The characterization of complex physical phenomena, often modeled as nonlinear dynamical systems, is a problem of frequent interest in science and engineering. The topology of a nonlinear system may qualitatively change (bifurcate with changes in model parameters. Location of equilibrium states and bifurcations requires the solution of a nonlinear algebraic system, but standard methods used to solve such systems are inherently fallible and may fail to find all solutions. Complete knowledge of the location and nature of all solutions to a set of nonlinear equations is necessary to reliably analyze model systems. In this work, a new method for bifurcation analysis was developed based upon interval mathematics, specifically an interval-Newton approach combined with generalized bisection. This new bifurcation analysis technique is completely reliable, providing a mathematical and computational guarantee that all equilibrium states and bifurcations within parameter intervals of interest will be located.
Modeling food chains and food webs is the application of particular interest here because ecosystem models aid the proactive assessment and management of environmental risks. A new class of compounds known as room temperature ionic liquids (RTILs) motivates this interest since RTILs show great potential in several industrial applications. RTILs are nonvolatile; therefore, their use may be a ÌøåÀågreenÌøåÀå alternative to volatile organic compounds, a major source of air pollution. The environmental risks of RTILs to aqueous ecosystems should beassessed proactively, prior to industrial scale use; ecosystem modeling is a key tool needed to accomplish this. Bifurcation analysis of food chain and food web models aids in determining ecologically relevant parameters from a risk management perspective. Using mathematical models to study species interdependence and contaminant effects in ecosystems may elucidate what steps can be taken to mitigate the environmental consequences of pollution.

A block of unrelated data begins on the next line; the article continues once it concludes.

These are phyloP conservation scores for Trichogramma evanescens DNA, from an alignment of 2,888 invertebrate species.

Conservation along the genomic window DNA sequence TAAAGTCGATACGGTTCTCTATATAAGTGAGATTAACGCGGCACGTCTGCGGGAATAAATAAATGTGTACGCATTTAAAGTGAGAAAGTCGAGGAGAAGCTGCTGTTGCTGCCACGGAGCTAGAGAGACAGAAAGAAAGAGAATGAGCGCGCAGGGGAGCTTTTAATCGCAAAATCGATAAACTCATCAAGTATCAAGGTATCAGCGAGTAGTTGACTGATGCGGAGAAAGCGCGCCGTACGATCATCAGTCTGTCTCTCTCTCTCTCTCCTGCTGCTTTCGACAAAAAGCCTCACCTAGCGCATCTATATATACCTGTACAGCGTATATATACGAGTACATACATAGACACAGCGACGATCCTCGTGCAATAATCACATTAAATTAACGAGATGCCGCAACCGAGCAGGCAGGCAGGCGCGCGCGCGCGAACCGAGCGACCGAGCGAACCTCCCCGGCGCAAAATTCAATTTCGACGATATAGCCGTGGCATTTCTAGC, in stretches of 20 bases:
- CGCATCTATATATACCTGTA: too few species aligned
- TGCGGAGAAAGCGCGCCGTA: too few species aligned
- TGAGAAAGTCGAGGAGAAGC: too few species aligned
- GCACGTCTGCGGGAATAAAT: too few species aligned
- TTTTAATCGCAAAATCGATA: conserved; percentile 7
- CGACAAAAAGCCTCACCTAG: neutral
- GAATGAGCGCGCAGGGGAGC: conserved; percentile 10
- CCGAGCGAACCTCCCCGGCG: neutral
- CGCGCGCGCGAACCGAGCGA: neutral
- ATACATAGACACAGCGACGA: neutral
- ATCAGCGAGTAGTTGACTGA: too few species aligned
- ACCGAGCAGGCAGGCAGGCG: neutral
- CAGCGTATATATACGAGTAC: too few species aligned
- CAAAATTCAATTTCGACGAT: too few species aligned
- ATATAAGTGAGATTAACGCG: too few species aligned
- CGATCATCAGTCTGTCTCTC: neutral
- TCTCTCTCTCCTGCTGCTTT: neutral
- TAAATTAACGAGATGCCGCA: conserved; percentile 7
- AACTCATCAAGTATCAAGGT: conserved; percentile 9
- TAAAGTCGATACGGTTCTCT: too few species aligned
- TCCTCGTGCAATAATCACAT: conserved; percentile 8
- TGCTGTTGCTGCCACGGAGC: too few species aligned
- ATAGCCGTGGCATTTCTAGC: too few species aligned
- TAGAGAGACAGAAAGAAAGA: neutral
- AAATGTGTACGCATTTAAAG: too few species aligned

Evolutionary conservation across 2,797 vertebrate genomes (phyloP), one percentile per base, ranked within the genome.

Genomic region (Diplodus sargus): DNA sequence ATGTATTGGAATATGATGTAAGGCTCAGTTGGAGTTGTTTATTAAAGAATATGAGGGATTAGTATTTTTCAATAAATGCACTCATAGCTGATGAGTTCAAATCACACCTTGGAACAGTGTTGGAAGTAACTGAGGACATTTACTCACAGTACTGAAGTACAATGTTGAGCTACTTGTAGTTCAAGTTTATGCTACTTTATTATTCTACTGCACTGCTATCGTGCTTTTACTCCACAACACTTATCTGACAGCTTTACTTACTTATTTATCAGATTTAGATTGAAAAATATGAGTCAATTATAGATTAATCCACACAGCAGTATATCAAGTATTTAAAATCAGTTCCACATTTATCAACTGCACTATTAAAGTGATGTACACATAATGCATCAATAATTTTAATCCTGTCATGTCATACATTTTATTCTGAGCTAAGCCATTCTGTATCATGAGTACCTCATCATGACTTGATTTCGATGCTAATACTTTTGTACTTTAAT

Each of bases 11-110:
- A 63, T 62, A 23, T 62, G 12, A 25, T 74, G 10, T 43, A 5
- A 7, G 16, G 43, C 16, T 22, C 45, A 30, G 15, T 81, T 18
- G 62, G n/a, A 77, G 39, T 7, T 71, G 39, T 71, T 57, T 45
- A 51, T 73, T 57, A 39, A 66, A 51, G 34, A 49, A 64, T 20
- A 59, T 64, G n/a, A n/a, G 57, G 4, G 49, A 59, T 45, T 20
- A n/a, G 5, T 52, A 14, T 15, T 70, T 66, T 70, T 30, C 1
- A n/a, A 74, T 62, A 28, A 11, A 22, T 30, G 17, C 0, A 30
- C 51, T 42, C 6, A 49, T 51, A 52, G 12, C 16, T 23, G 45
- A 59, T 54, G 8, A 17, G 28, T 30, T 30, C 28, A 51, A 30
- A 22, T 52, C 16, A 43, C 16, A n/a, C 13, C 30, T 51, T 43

The new bifurcation analysis method was tested by application to a tritrophic Rosenzweig-MacArthur model and two variations thereof, a tritrophic system in a chemostat (CanaleÌøåÀås model), and an experimentally verified algae-rotifer food chain model. The technique was also applied to a seven species and a twelve species food web model, neither having been previously solved. Bifurcation analysis of a modification of CanaleÌøåÀås model was used to study contamination effects under different scenarios of lethality to species in the food chain.
The new analysis technique was also used to study a continuously stirred tank reactor (CSTR) model. Such models are known to produce isolated solution branches (isola), which standard methods may fail to locate. Locating isola is critical to the full characterization of reactor behavior. The interval-based technique succeeded in locating all solutions, including those on isola.